To maximize this well-being, light intensity and temperature should vary throughout the day. More light might be needed in the daytime when competing with natural light, while in the middle of the night the same amount of light might strain someone’s eyes. Cool lights are more beneficial in the morning, while a warmer light is great at night for relaxing and winding down.
“Certain aspects of the smart home truly become things customers can’t and won’t live without, and I think one of those is smart lighting,” says Brad Hintze, Senior Director of Product Marketing for Control4, a smart home operating system manufacturer. “That is something I think that is really under-appreciated at this point. You want your lighting in your home to respond to you differently and smart lighting enables that. Many of our customers that have smart lighting say they can never live in the home without it.”
Hintze shared an example from his own home. LED keypads in his bedroom and kitchen turn green when his front door is locked and red when it’s not. A similar system is set up to monitor his garage door. The light is a visual indicator that either provides a reminder to lock the door or eliminates worry about whether his house is secure.
“The scene that makes everything work together for you, like the goodnight button that locks the doors, turns off the lighting in the home — there are plenty of homeowners that might dismiss that and say, ‘I’m not so lazy that I can’t walk around the house and turn my lights off,’” he says. “But those are the little things that when you take that off of somebody’s plate, it contributes to their overall wellness and well-being.”
Getting the Industry Onboard
Integrating technology into products and therefore the overall design of a room is becoming easier as the components get smaller and the software more streamlined. Smart home operating systems work with manufacturers across technology types to integrate controls for all components — furniture, lighting, entertainment and more — into one system.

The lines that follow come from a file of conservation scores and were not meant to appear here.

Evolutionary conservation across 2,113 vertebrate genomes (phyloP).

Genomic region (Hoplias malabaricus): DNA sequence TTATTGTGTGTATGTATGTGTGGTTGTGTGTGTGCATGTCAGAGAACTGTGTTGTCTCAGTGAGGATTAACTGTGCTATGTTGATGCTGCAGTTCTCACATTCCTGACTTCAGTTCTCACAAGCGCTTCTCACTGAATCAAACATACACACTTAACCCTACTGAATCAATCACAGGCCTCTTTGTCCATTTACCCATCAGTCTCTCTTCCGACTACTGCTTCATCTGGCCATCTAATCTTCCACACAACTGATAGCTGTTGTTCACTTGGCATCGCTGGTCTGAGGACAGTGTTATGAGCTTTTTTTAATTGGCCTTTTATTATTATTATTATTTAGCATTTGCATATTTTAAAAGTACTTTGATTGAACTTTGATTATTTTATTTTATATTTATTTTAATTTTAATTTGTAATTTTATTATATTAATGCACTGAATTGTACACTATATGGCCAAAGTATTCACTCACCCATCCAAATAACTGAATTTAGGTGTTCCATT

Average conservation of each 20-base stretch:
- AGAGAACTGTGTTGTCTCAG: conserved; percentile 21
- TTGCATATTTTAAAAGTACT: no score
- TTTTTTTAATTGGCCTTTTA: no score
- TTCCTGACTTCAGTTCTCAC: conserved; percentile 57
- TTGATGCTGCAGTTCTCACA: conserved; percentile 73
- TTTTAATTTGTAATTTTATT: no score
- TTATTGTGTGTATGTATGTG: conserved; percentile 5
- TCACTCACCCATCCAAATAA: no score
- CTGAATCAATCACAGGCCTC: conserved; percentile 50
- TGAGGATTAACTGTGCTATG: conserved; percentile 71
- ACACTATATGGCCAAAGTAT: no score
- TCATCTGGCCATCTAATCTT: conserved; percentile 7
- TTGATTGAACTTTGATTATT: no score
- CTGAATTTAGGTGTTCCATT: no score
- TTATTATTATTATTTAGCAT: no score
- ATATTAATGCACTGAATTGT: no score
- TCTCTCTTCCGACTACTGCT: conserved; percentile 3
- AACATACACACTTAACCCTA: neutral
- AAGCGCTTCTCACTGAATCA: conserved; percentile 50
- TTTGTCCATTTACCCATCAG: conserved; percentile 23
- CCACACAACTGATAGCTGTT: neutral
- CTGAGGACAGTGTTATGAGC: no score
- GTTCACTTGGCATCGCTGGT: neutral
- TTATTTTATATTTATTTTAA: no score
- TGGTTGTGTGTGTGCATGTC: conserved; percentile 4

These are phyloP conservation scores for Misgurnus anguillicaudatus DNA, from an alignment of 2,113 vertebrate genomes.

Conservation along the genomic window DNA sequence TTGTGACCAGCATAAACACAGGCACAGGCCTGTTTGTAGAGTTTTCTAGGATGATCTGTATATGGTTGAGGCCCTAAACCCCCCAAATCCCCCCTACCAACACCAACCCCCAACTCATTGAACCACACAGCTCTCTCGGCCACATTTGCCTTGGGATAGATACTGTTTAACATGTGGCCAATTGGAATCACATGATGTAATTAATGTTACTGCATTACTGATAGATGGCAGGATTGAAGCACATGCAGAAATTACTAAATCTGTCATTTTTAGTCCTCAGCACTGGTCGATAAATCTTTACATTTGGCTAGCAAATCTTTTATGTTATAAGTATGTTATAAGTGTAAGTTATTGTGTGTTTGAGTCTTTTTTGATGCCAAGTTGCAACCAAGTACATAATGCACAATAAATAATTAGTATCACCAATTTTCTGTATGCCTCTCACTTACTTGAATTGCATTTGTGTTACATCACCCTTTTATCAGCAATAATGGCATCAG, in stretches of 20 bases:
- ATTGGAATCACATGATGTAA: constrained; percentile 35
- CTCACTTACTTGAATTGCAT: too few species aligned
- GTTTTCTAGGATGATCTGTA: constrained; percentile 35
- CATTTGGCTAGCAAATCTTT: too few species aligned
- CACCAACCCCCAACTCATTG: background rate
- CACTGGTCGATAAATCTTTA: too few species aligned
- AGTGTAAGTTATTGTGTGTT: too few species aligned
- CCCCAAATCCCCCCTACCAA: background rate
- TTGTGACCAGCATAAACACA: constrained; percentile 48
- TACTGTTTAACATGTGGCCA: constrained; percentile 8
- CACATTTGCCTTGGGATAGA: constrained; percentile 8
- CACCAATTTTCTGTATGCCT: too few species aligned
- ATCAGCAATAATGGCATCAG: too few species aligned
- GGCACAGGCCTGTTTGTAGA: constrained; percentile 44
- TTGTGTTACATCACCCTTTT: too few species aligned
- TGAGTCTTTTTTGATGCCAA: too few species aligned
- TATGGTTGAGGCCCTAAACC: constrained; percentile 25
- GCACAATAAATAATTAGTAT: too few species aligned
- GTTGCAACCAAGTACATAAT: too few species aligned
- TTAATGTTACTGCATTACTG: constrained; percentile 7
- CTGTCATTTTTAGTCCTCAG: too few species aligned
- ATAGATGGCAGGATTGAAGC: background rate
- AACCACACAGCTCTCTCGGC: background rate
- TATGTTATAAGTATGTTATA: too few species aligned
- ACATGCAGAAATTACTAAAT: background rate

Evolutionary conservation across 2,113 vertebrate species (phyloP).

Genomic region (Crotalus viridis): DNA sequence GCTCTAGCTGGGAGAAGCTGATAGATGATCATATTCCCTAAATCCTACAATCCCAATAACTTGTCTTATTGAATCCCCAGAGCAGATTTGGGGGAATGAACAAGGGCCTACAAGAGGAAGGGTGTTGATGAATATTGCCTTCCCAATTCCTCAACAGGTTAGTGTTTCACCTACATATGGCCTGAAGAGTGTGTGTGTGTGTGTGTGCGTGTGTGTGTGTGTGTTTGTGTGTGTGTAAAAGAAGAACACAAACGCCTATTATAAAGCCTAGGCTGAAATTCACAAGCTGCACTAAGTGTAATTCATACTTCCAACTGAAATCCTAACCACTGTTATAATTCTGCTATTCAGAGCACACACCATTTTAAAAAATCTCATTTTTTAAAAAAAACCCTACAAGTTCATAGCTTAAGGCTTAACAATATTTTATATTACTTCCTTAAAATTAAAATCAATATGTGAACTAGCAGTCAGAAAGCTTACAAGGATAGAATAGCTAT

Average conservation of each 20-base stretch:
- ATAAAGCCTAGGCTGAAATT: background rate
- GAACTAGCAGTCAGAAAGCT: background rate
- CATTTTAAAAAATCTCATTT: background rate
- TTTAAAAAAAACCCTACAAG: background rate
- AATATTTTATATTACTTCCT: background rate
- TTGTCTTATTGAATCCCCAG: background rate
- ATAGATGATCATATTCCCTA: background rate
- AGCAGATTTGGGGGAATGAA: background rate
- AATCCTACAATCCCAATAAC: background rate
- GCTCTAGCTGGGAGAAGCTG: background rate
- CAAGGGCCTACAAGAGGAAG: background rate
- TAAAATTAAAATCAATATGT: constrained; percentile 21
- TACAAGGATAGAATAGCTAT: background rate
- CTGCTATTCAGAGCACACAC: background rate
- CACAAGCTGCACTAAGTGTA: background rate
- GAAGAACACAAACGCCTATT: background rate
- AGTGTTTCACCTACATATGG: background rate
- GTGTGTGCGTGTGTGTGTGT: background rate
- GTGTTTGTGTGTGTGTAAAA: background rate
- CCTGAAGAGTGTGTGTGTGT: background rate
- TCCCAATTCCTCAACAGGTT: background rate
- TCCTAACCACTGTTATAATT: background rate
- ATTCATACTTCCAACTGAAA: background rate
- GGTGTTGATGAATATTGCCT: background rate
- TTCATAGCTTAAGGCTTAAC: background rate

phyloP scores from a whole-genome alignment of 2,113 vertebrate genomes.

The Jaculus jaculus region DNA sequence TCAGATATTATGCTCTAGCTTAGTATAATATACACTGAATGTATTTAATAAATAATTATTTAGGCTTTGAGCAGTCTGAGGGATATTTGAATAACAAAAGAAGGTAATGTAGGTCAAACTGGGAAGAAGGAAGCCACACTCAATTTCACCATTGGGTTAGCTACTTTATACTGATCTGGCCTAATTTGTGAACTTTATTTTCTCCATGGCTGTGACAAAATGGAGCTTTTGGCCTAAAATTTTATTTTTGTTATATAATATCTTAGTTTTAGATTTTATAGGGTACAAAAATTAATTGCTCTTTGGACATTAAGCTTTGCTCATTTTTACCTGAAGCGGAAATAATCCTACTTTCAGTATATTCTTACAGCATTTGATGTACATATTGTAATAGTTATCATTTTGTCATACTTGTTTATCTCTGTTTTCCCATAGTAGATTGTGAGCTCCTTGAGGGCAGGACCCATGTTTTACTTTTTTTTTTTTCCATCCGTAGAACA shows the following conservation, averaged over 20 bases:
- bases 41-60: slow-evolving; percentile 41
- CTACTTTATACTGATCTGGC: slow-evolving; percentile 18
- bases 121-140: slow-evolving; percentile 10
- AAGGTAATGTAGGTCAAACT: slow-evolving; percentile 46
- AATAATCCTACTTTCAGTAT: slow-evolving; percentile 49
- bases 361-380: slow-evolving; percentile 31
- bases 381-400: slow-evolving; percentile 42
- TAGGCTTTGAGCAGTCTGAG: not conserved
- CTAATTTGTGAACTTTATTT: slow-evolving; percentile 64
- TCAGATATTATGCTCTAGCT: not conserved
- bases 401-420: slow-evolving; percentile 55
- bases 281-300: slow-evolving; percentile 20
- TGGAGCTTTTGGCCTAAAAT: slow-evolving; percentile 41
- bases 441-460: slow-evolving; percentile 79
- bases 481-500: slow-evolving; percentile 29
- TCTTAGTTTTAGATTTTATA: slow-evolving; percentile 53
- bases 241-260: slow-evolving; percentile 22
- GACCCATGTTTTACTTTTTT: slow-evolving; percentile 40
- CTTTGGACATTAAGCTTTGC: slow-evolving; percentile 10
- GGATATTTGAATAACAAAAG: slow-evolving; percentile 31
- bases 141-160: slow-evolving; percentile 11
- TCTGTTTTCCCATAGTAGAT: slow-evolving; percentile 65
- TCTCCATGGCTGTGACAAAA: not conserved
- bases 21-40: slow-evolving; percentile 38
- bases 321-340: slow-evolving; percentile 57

“When you have something like a smart home operating system, manufacturers don’t need to worry about that anymore,” Hintze says. “They simply need to enable the connection to those other interfaces. A furniture manufacturer can outsource the construction of these interfaces to the experts and they can continue to focus on their core competency: building that furniture.”
Furniture manufacturers are able to conceal electronics and cords better than ever before, and smart bulbs come in numerous sizes and styles to fit nearly any lighting fixture. This means the design options for smart or technological furnishings and fixtures are not as limited as they once were.
For designers or retailers less familiar with smart home technology than they — or their customers — would like, Hintze recommends finding a reputable manufacturer in their area and asking about getting some of this technology installed in their own homes so they can live with it and experience it as a client would.
“It’s not unlike tile or cabinetry or many of the other trades that designers are familiar working with,” he says. “Technology is yet another trade, and they should build a relationship with reputable local businesses that can help provide some of that guidance.”
As customers increasingly want this convenience, designers and retailers should be prepared to give it to them.
“A homeowner wants the technology to blend into the background just to not even realize it’s there, just benefit from that,” Hintze says. “And I think that’s the goal designers should push for as they’re working with their clients and working with the technology professionals to really make that happen. We can make that happen when the designer works with a pro as early on as possible.”